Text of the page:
Last night, I inadvertendly induced in myself what might best be described as a mystical experience. I won't say how I did so, but I must say that it was very educational. I've had experiences somewhat similar, but nothing quite this intense.
This is a subject I actually wrote my undergraduate thesis on, looking at James' Varieties of Religious Experience and at later research in what is sometimes called "neurotheology". As can be expected, the firsthand account cannot be captured in words, but I can see that the terms often used make some limited sense of it.
There's a sort of feeling of oneness, a sense of unique insight into the world and a profound feeling of certainty, and a kind of sublime awareness so intense that it led me alternatively to cry, laugh, and then do both at the same time--at least, I was unable to tell at one point which it was.
I felt like I finally understood what the Greeks tried to capture in their tragedies; I experienced a confirmation of the Heraclitean hypothesis "panta rhei" (everything flows; all is in flux; there is no being only becoming); and I realized that the solitude I have recently been trying to celebrate comes at a heavy price, that is, I saw with clarity how necessary it is that I connect to others and end this partially self-imposed loneliness. This last insight has provided a much needed remedy to the cynicism which has been dominating my thoughts of late.
What is remarkable about these experiences is how open they are to interpretation. At no point did I ever get the sense of a divine presence--which is one thing that people often talk about but which still remains foreign to me. Indeed, the experience was intensely solipsistic in a certain respect. I even felt that reflecting upon my prior knowledge of the causes of such experiences actually enhanced it in a unique way.
I, of course, recognized that the scientific account is no more adequate than the self-reports of mystics. I even saw more clearly than before how both traditional religion and scientific dogmatism are on the same self-defeating page here, denying that which is directly in front of them for the sake of something not immediately experienced.
I think Sam Harris, who I wrote about relatively recently, is dead on about the importance of such kinds of experience and the practices that surround them. The atheist who denies this aspect of life is throwing the baby out with the bath water. In fact, I saw with such clarity how such experiences are nothing but a natural side effect of all the various modules that make up that "experience machine" that is constituted by various parts of our brain.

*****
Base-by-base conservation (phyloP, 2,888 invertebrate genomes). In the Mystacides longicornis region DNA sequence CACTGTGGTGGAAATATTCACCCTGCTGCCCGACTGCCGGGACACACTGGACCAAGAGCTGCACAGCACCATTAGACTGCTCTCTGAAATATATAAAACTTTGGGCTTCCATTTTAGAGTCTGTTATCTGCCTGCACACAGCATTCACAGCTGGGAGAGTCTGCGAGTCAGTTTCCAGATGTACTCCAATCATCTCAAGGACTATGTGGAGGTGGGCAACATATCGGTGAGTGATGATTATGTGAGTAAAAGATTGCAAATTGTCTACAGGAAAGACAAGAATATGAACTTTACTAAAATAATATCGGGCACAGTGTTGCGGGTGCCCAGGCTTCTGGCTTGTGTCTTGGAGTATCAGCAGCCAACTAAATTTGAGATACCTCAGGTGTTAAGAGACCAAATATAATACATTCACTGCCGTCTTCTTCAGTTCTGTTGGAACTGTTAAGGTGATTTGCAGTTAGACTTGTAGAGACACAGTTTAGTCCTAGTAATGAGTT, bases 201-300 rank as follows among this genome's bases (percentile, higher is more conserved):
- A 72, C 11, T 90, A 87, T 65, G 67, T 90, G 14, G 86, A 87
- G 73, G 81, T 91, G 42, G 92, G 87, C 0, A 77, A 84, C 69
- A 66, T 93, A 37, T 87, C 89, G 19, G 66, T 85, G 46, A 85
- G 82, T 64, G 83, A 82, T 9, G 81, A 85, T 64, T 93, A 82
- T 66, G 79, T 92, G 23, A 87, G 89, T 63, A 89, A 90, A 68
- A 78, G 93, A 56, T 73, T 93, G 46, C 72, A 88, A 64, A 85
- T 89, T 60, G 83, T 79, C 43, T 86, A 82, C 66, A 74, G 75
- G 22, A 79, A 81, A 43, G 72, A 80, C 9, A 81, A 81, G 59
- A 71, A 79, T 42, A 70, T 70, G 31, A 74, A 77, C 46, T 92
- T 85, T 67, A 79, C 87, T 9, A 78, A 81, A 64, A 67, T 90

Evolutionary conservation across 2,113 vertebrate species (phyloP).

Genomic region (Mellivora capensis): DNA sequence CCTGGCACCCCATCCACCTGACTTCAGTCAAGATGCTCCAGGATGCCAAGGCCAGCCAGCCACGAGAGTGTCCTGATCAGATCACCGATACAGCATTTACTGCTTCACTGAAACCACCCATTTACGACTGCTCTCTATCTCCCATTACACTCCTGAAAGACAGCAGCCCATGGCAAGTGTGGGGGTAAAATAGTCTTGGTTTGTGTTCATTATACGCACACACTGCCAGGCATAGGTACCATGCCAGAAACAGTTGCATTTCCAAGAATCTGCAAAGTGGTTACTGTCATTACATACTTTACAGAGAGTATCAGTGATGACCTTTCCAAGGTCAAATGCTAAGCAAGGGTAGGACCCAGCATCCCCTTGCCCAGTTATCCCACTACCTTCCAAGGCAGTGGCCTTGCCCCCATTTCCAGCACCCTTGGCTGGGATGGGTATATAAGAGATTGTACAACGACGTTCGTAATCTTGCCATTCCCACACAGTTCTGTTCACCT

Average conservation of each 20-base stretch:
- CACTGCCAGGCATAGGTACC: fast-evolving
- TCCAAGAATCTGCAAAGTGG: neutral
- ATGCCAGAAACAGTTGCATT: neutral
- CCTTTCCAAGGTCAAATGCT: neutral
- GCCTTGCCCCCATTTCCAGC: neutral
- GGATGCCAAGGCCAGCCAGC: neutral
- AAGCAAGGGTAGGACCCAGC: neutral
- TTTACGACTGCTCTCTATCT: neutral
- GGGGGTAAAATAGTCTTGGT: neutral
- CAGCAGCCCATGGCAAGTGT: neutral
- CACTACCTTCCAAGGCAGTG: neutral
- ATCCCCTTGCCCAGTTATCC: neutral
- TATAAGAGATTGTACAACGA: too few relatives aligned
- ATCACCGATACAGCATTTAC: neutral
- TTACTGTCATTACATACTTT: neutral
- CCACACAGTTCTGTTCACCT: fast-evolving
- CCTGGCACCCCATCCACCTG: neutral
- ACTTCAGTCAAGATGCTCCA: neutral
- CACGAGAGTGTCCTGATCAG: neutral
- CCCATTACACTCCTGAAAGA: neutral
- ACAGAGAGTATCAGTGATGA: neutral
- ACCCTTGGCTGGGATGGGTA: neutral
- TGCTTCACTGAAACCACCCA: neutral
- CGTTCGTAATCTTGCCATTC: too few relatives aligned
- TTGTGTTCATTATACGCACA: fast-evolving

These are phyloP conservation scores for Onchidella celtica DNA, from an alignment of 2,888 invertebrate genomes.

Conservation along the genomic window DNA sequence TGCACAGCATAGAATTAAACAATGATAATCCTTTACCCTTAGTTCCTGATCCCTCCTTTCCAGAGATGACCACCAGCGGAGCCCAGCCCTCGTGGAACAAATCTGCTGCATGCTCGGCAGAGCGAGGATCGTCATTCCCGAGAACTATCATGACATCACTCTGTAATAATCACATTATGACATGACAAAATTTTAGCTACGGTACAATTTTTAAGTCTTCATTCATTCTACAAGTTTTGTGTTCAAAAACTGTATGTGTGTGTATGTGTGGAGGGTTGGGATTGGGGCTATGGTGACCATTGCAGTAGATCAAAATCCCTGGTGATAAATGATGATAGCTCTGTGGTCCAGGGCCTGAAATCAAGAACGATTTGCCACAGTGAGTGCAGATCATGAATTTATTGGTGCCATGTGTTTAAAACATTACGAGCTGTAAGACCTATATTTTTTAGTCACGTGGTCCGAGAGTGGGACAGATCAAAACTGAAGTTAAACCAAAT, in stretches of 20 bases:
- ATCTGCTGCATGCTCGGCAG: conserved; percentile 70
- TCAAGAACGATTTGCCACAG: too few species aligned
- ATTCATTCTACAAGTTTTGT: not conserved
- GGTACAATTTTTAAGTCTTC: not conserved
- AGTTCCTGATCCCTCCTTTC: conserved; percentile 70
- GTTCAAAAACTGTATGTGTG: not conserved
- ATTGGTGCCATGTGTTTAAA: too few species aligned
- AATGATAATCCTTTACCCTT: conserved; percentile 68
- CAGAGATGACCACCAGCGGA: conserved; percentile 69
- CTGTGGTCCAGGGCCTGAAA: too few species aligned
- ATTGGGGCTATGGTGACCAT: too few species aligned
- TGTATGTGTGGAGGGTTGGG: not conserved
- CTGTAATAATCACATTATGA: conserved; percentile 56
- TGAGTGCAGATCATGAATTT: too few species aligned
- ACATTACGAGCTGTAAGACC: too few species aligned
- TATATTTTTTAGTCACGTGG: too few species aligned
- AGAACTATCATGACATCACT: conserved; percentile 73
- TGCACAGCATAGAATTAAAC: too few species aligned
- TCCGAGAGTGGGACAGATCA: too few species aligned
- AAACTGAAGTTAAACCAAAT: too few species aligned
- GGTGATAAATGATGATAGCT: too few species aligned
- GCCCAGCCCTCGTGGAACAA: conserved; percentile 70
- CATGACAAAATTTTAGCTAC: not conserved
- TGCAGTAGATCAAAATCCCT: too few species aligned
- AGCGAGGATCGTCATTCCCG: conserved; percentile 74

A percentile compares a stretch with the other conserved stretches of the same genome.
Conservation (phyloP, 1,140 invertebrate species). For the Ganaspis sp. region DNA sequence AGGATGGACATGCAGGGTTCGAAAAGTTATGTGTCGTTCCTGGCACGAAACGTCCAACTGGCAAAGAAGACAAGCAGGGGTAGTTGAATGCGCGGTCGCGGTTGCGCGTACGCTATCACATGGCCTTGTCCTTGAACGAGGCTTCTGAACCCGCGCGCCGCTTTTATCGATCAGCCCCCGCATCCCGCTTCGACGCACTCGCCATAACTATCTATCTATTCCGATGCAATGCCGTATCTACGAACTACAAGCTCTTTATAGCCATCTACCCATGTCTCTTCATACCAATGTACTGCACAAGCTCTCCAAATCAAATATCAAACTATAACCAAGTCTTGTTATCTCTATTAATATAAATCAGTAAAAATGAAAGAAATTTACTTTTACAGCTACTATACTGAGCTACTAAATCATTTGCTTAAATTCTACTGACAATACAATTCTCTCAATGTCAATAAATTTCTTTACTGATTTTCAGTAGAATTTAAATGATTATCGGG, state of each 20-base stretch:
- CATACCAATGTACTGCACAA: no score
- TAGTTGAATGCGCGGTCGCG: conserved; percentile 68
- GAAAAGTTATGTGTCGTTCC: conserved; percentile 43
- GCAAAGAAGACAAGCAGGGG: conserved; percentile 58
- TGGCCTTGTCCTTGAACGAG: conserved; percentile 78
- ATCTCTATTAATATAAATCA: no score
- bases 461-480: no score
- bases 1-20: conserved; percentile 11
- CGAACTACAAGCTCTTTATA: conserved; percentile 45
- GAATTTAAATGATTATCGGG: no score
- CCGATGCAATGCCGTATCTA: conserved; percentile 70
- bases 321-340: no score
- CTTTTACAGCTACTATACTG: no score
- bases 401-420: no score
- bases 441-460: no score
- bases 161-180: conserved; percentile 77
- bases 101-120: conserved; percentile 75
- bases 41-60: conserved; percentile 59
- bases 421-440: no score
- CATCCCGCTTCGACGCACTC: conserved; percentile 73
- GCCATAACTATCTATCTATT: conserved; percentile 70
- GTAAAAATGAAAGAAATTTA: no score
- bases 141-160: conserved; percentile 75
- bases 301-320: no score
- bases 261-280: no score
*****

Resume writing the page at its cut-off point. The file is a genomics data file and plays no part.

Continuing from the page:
If you think about all of the aspects of experience that we take for granted--the feeling of our bodies in space (proprioception), the distinction between our self and the rest of the world, the differentiation of the world into individual objects that persist over time, the capacity for intense emotional responses, etc.--you can see how messing with this subtle chemistry by meditation (or other more direct means) can produce amazing results that, to the uninitiated, could suggest contact with some supernatural force.
As for me, I had a very "naturalistic" kind of mystical experience. I still believe the universe to be utterly indifferent (and almost entirely outside of our grasp), but I see how value, worth, meaning is real despite the fact that it can only be created by tiny parts of the world that, like cosmic mirrors, reflect the universe back on itself. We may just be ephemeral modes of being, but we do constitute something qualitatively different.
If there is such a thing as the "divine", it's a distinctly human divinity (or, to be open to the possibility of other kinds of beings capable of the same, a finite divinity). If there is anything like immortality, it is the immortality of the singular moment, the kind of eternity that I think Wittgenstein recognized which made him see it as irrational to fear death.
I am still grappling with the recognition that everyone who undergoes these experiences emerges from them with a feeling of profound certainty about whatever knowledge they gained from them (such so that I am skeptical about any such knowledge claims), on the one hand, and the possibility that the reason they are so sure is that they actually did see some truth, on the other. (As Spinoza suggests, truly adequate knowledge is incapable of being doubted.) I also don't know whether I wish to try to induce further such experiences in the future. But, at least I'm feeling pretty good today, in the wake of all of this.
There are other things, more personal things, that I won't say here. I'm still not exactly sure what to "do" with these memories now. I at least wanted to have some written record so that when the less intense aspects fade further, I might be able to recall them some other time. And, I must admit, I find some value in sharing this experience with others (pretending for a moment that people actually read my exhibitionistic logorrhea).